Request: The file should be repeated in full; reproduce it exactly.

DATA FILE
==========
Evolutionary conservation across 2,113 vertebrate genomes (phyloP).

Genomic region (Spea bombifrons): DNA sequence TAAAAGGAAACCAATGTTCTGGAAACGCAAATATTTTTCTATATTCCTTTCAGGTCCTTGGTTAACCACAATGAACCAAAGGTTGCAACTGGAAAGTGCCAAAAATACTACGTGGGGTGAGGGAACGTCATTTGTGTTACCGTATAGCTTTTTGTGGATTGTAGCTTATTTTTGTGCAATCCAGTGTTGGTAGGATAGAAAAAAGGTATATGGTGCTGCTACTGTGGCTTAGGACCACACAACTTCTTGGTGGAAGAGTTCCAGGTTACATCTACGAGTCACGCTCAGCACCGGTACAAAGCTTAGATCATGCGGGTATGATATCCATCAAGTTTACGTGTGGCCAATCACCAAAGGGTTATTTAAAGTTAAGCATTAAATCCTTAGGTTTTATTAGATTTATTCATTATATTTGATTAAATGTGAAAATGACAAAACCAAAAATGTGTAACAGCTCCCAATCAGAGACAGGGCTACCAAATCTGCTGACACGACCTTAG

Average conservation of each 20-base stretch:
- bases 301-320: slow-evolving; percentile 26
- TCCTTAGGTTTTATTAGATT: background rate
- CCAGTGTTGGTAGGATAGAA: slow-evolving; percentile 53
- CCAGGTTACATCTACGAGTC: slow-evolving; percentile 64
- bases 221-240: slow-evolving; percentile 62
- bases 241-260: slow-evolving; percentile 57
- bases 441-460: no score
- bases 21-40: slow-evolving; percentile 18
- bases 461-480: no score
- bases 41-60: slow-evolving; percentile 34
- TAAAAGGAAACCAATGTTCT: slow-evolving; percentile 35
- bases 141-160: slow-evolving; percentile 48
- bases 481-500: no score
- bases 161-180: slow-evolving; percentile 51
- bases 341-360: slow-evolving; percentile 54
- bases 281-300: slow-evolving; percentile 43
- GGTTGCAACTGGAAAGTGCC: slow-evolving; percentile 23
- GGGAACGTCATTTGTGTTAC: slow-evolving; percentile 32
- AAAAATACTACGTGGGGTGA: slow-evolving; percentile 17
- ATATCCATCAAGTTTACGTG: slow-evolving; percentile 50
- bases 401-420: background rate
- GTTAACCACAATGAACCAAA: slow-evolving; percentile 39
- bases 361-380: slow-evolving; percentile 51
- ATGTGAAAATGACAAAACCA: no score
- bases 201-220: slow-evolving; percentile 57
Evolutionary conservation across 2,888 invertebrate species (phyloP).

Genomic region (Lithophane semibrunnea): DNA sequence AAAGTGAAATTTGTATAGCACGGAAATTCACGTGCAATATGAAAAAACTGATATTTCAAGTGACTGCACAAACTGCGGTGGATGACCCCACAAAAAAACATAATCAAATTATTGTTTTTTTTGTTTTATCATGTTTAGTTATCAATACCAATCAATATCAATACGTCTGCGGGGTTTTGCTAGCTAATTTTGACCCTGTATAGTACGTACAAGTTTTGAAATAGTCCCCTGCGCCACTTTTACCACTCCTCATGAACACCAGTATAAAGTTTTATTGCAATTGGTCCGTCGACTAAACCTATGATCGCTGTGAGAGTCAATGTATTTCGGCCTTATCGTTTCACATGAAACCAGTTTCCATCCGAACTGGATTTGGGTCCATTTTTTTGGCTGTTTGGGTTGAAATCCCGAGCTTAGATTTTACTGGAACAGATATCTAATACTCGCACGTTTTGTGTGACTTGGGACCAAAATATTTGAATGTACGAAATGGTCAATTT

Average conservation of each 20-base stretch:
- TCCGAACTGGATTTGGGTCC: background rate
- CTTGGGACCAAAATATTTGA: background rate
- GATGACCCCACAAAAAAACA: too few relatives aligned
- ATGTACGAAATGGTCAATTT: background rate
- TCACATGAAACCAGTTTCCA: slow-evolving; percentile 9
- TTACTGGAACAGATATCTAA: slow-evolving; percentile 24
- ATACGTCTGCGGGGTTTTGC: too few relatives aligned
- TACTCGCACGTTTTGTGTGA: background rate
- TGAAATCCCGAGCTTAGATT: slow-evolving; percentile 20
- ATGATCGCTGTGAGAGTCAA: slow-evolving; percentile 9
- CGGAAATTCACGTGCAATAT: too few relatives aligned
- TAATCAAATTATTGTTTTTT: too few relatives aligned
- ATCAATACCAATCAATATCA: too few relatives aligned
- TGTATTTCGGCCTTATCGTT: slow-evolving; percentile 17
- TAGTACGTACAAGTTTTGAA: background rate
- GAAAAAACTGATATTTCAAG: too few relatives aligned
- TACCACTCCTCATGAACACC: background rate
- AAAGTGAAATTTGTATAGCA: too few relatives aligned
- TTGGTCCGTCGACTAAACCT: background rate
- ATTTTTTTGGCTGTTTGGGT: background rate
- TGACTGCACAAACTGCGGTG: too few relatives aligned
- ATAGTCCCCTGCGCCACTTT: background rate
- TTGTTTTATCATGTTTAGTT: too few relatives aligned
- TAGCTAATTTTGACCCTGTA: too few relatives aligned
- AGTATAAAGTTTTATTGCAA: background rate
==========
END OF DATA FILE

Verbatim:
Evolutionary conservation across 2,113 vertebrate genomes (phyloP).

Genomic region (Spea bombifrons): DNA sequence TAAAAGGAAACCAATGTTCTGGAAACGCAAATATTTTTCTATATTCCTTTCAGGTCCTTGGTTAACCACAATGAACCAAAGGTTGCAACTGGAAAGTGCCAAAAATACTACGTGGGGTGAGGGAACGTCATTTGTGTTACCGTATAGCTTTTTGTGGATTGTAGCTTATTTTTGTGCAATCCAGTGTTGGTAGGATAGAAAAAAGGTATATGGTGCTGCTACTGTGGCTTAGGACCACACAACTTCTTGGTGGAAGAGTTCCAGGTTACATCTACGAGTCACGCTCAGCACCGGTACAAAGCTTAGATCATGCGGGTATGATATCCATCAAGTTTACGTGTGGCCAATCACCAAAGGGTTATTTAAAGTTAAGCATTAAATCCTTAGGTTTTATTAGATTTATTCATTATATTTGATTAAATGTGAAAATGACAAAACCAAAAATGTGTAACAGCTCCCAATCAGAGACAGGGCTACCAAATCTGCTGACACGACCTTAG

Average conservation of each 20-base stretch:
- bases 301-320: slow-evolving; percentile 26
- TCCTTAGGTTTTATTAGATT: background rate
- CCAGTGTTGGTAGGATAGAA: slow-evolving; percentile 53
- CCAGGTTACATCTACGAGTC: slow-evolving; percentile 64
- bases 221-240: slow-evolving; percentile 62
- bases 241-260: slow-evolving; percentile 57
- bases 441-460: no score
- bases 21-40: slow-evolving; percentile 18
- bases 461-480: no score
- bases 41-60: slow-evolving; percentile 34
- TAAAAGGAAACCAATGTTCT: slow-evolving; percentile 35
- bases 141-160: slow-evolving; percentile 48
- bases 481-500: no score
- bases 161-180: slow-evolving; percentile 51
- bases 341-360: slow-evolving; percentile 54
- bases 281-300: slow-evolving; percentile 43
- GGTTGCAACTGGAAAGTGCC: slow-evolving; percentile 23
- GGGAACGTCATTTGTGTTAC: slow-evolving; percentile 32
- AAAAATACTACGTGGGGTGA: slow-evolving; percentile 17
- ATATCCATCAAGTTTACGTG: slow-evolving; percentile 50
- bases 401-420: background rate
- GTTAACCACAATGAACCAAA: slow-evolving; percentile 39
- bases 361-380: slow-evolving; percentile 51
- ATGTGAAAATGACAAAACCA: no score
- bases 201-220: slow-evolving; percentile 57
Evolutionary conservation across 2,888 invertebrate species (phyloP).

Genomic region (Lithophane semibrunnea): DNA sequence AAAGTGAAATTTGTATAGCACGGAAATTCACGTGCAATATGAAAAAACTGATATTTCAAGTGACTGCACAAACTGCGGTGGATGACCCCACAAAAAAACATAATCAAATTATTGTTTTTTTTGTTTTATCATGTTTAGTTATCAATACCAATCAATATCAATACGTCTGCGGGGTTTTGCTAGCTAATTTTGACCCTGTATAGTACGTACAAGTTTTGAAATAGTCCCCTGCGCCACTTTTACCACTCCTCATGAACACCAGTATAAAGTTTTATTGCAATTGGTCCGTCGACTAAACCTATGATCGCTGTGAGAGTCAATGTATTTCGGCCTTATCGTTTCACATGAAACCAGTTTCCATCCGAACTGGATTTGGGTCCATTTTTTTGGCTGTTTGGGTTGAAATCCCGAGCTTAGATTTTACTGGAACAGATATCTAATACTCGCACGTTTTGTGTGACTTGGGACCAAAATATTTGAATGTACGAAATGGTCAATTT

Average conservation of each 20-base stretch:
- TCCGAACTGGATTTGGGTCC: background rate
- CTTGGGACCAAAATATTTGA: background rate
- GATGACCCCACAAAAAAACA: too few relatives aligned
- ATGTACGAAATGGTCAATTT: background rate
- TCACATGAAACCAGTTTCCA: slow-evolving; percentile 9
- TTACTGGAACAGATATCTAA: slow-evolving; percentile 24
- ATACGTCTGCGGGGTTTTGC: too few relatives aligned
- TACTCGCACGTTTTGTGTGA: background rate
- TGAAATCCCGAGCTTAGATT: slow-evolving; percentile 20
- ATGATCGCTGTGAGAGTCAA: slow-evolving; percentile 9
- CGGAAATTCACGTGCAATAT: too few relatives aligned
- TAATCAAATTATTGTTTTTT: too few relatives aligned
- ATCAATACCAATCAATATCA: too few relatives aligned
- TGTATTTCGGCCTTATCGTT: slow-evolving; percentile 17
- TAGTACGTACAAGTTTTGAA: background rate
- GAAAAAACTGATATTTCAAG: too few relatives aligned
- TACCACTCCTCATGAACACC: background rate
- AAAGTGAAATTTGTATAGCA: too few relatives aligned
- TTGGTCCGTCGACTAAACCT: background rate
- ATTTTTTTGGCTGTTTGGGT: background rate
- TGACTGCACAAACTGCGGTG: too few relatives aligned
- ATAGTCCCCTGCGCCACTTT: background rate
- TTGTTTTATCATGTTTAGTT: too few relatives aligned
- TAGCTAATTTTGACCCTGTA: too few relatives aligned
- AGTATAAAGTTTTATTGCAA: background rate